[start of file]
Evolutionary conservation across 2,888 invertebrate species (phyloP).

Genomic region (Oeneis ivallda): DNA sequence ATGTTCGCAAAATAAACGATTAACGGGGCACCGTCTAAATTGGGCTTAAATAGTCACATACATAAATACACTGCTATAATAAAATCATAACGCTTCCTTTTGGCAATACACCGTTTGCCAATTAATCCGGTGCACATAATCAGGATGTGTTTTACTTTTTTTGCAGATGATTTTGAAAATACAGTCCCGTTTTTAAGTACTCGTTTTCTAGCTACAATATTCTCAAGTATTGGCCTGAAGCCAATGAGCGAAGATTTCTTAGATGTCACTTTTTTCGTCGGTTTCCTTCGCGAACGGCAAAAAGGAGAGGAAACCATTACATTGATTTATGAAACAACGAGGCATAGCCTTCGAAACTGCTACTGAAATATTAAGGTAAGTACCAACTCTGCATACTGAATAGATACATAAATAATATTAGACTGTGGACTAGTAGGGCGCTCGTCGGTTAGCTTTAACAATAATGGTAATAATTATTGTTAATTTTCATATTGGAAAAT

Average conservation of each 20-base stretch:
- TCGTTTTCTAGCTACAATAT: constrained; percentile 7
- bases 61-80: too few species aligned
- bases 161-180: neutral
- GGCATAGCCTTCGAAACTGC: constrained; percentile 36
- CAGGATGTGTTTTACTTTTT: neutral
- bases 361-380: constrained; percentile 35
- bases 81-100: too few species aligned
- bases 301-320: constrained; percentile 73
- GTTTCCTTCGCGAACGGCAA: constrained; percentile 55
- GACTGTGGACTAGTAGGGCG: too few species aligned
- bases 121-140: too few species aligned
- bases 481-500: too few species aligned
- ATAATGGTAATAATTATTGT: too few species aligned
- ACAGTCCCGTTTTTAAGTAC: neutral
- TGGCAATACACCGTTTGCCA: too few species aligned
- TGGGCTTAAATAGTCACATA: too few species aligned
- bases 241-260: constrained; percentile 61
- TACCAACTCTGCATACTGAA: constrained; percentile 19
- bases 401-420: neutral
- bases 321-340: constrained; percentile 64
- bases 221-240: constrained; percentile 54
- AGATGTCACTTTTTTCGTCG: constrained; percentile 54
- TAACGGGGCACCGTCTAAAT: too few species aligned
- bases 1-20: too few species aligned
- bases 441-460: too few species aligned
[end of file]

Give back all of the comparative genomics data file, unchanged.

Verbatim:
Evolutionary conservation across 2,888 invertebrate species (phyloP).

Genomic region (Oeneis ivallda): DNA sequence ATGTTCGCAAAATAAACGATTAACGGGGCACCGTCTAAATTGGGCTTAAATAGTCACATACATAAATACACTGCTATAATAAAATCATAACGCTTCCTTTTGGCAATACACCGTTTGCCAATTAATCCGGTGCACATAATCAGGATGTGTTTTACTTTTTTTGCAGATGATTTTGAAAATACAGTCCCGTTTTTAAGTACTCGTTTTCTAGCTACAATATTCTCAAGTATTGGCCTGAAGCCAATGAGCGAAGATTTCTTAGATGTCACTTTTTTCGTCGGTTTCCTTCGCGAACGGCAAAAAGGAGAGGAAACCATTACATTGATTTATGAAACAACGAGGCATAGCCTTCGAAACTGCTACTGAAATATTAAGGTAAGTACCAACTCTGCATACTGAATAGATACATAAATAATATTAGACTGTGGACTAGTAGGGCGCTCGTCGGTTAGCTTTAACAATAATGGTAATAATTATTGTTAATTTTCATATTGGAAAAT

Average conservation of each 20-base stretch:
- TCGTTTTCTAGCTACAATAT: constrained; percentile 7
- bases 61-80: too few species aligned
- bases 161-180: neutral
- GGCATAGCCTTCGAAACTGC: constrained; percentile 36
- CAGGATGTGTTTTACTTTTT: neutral
- bases 361-380: constrained; percentile 35
- bases 81-100: too few species aligned
- bases 301-320: constrained; percentile 73
- GTTTCCTTCGCGAACGGCAA: constrained; percentile 55
- GACTGTGGACTAGTAGGGCG: too few species aligned
- bases 121-140: too few species aligned
- bases 481-500: too few species aligned
- ATAATGGTAATAATTATTGT: too few species aligned
- ACAGTCCCGTTTTTAAGTAC: neutral
- TGGCAATACACCGTTTGCCA: too few species aligned
- TGGGCTTAAATAGTCACATA: too few species aligned
- bases 241-260: constrained; percentile 61
- TACCAACTCTGCATACTGAA: constrained; percentile 19
- bases 401-420: neutral
- bases 321-340: constrained; percentile 64
- bases 221-240: constrained; percentile 54
- AGATGTCACTTTTTTCGTCG: constrained; percentile 54
- TAACGGGGCACCGTCTAAAT: too few species aligned
- bases 1-20: too few species aligned
- bases 441-460: too few species aligned